France defeated Croatia 4-2 in the World Cup final at Moscow’s ‘electrifying’ Luzhniki stadium to lift the trophy for the second time in 20 years – they last won the World Cup trophy in 1998 when they had their golden generation of trailblazers in their squad with the likes of legendary players Zinedine Zidane and Thierry Henry leading the team.

‘Les Blues’ have received a whopping 38 million USD, which is approximately 255 Crores in Indian rupees.

And although Croatia could win the title, their determination, passion and never give up attitude won hearts all across the globe.

Here are five lessons we learnt from the 21st edition of the FIFA World Cup:
1) Fans need to be patient with the Video Assistant Referee (VAR) –  The video assistant referee came under rigorous scrutiny for certain decisions throughout the World Cup, for some it did not “live up to its expectations.” But it needs to be understood that it is a new technology – one which has never been tried or tested at a major football competition before. There will a learning curve over time, which is imperative for the VAR to get the traction it can get and develop with amendments in technology over time. It’s difficult to argue that it’s not better than the previous technology – where basically, there was no technology to double check errors and wrongly called decisions.  The fans need to be patient before we can manage to use VAR to the best potential in the coming years, all the VAR really needs, is it’s sweet time and trust us, it’ll be just fine.

2) The term “Favourites” does not mean jack in the beautiful game – True, isn’t?  Ask the Germans, Spaniards or the Argentines for that matter… They will tell you! South Korea defeated Germany- the now former champions two-nil, to eliminate them from the tournament. Spain was defeated by host nation Russia- they were also the lowest ranking participating nation in the FIFA tournament. Also, Croatia was in the finals, does it get any better? This is the beautiful game, where a club like Leicester City can send the giant clubs off for a run for all their money and world-class players. How can we talk about underdogs and not mention Leicester City?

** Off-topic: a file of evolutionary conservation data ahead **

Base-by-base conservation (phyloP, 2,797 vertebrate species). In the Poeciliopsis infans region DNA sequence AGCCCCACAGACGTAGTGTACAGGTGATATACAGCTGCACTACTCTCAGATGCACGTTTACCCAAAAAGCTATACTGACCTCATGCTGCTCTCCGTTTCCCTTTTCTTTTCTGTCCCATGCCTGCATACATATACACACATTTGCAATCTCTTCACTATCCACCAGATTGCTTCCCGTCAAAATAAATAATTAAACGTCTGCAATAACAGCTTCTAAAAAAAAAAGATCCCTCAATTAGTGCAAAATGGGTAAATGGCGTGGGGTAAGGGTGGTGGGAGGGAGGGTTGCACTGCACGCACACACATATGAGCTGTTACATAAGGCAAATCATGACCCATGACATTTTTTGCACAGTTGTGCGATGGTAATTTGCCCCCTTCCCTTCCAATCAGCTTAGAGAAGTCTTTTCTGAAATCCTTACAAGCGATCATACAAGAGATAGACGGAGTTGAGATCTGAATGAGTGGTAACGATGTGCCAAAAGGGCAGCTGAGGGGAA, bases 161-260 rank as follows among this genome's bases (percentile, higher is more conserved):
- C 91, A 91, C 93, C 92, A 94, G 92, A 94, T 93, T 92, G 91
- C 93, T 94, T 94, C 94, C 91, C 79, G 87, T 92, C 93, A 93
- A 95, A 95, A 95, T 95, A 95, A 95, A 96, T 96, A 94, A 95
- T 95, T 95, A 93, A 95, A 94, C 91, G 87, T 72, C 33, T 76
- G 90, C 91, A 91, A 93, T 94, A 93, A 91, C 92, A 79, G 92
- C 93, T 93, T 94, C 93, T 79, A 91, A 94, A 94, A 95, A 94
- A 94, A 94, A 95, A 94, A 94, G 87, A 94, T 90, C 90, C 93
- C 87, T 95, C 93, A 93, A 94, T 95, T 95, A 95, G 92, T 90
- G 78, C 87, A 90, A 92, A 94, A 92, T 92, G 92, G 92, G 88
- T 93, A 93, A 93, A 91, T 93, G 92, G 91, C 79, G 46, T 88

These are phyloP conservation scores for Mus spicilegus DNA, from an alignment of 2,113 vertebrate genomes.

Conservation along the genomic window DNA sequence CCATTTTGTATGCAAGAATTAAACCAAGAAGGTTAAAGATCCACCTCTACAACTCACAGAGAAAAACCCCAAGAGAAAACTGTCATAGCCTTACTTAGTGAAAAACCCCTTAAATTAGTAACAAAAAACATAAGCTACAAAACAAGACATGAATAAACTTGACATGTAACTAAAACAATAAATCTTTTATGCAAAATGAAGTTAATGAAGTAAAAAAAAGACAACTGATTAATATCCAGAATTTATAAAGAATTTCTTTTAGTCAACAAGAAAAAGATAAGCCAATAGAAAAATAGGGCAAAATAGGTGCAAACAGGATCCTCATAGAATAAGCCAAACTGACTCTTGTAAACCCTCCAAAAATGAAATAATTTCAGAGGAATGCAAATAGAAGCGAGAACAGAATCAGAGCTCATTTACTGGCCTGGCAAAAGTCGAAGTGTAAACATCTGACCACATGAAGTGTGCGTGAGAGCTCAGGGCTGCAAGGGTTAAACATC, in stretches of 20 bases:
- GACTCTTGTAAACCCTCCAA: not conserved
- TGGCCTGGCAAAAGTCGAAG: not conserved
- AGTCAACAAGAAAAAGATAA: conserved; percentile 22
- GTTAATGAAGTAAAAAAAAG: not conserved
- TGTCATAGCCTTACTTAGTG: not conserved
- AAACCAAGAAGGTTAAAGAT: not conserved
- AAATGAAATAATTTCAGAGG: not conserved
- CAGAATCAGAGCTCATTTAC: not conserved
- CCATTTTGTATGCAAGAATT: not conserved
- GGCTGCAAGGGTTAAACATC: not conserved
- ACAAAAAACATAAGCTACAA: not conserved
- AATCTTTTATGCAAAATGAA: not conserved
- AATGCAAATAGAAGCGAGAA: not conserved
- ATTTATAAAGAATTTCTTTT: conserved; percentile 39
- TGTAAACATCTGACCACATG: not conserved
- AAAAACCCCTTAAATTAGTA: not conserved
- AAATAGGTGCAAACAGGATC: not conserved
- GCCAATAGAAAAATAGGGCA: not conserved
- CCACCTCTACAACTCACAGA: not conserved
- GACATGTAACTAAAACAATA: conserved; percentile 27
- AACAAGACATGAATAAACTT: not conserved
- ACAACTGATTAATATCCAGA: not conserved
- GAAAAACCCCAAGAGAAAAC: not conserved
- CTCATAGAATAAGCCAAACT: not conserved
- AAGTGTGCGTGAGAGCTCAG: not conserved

3) Kylian Mbappe- future Balon’dor winner? – He scored four in the tournament, he scored in the finals to become the youngest footballer since legendary Pele to do so, he has already won the French league twice, he won the ‘Best Young Player of the Tournament’ and now he has already won the World Cup. He is 19 years old! let’s take a minute and recall what we were up to when we were 19! Nah! Naah, forget it.  Anyway, moving on! The lads gotta bright future. Rumours also emerged linking him with a move to Real Madrid, and the transfer season is still on- let’s wait and see if that goes through.

4) Messi and Ronaldo are STILL the MVPs of the game – Cristiano Ronaldo and Lionel Messi have not been able to lift the World Cup trophy yet. Despite their impressive tally of the contribution of goals and assists for their respective nations and clubs( both are all-time leading scorers for both club and country) and winning the 5 Ballon d’Or’s (World’s Best Footballer Of The Year) in their bag.

They have both scored numerous goals and won many titles for their respective clubs. But, winning World Cup titles for the country is completely different from winning titles in a franchise-based league-or at least that is the popular belief to define greatness in sports. The status of being the best comes with the scrutiny of how much can they single-handedly carry a team and win trophies for their respective countries often associating them with unrealistic expectations that cannot be attained by any one player, no matter how supremely gifted or talented they are, but a team of 11 men.

When players consistently perform beyond realistic expectations – like winning Ballon’Dor 5 times- There comes a flip side- to be seen as godly figures and always go beyond expectations- to always single-handedly carry their teams and their nation.

5) England has a bright future:
England reached the semifinals of the tournament for the first time since 1990-when the team was managed by Sir Bobby Charlton. The Three Lions are now laden by young and bright players and they have at their resources one of the best strikers in the planet, if not the best, in skipper Harry Kane. Head coach Gareth Southgate finally looks like the man England have been looking for to lead the team. They will now look to go all out in the Euros 2020 tournament.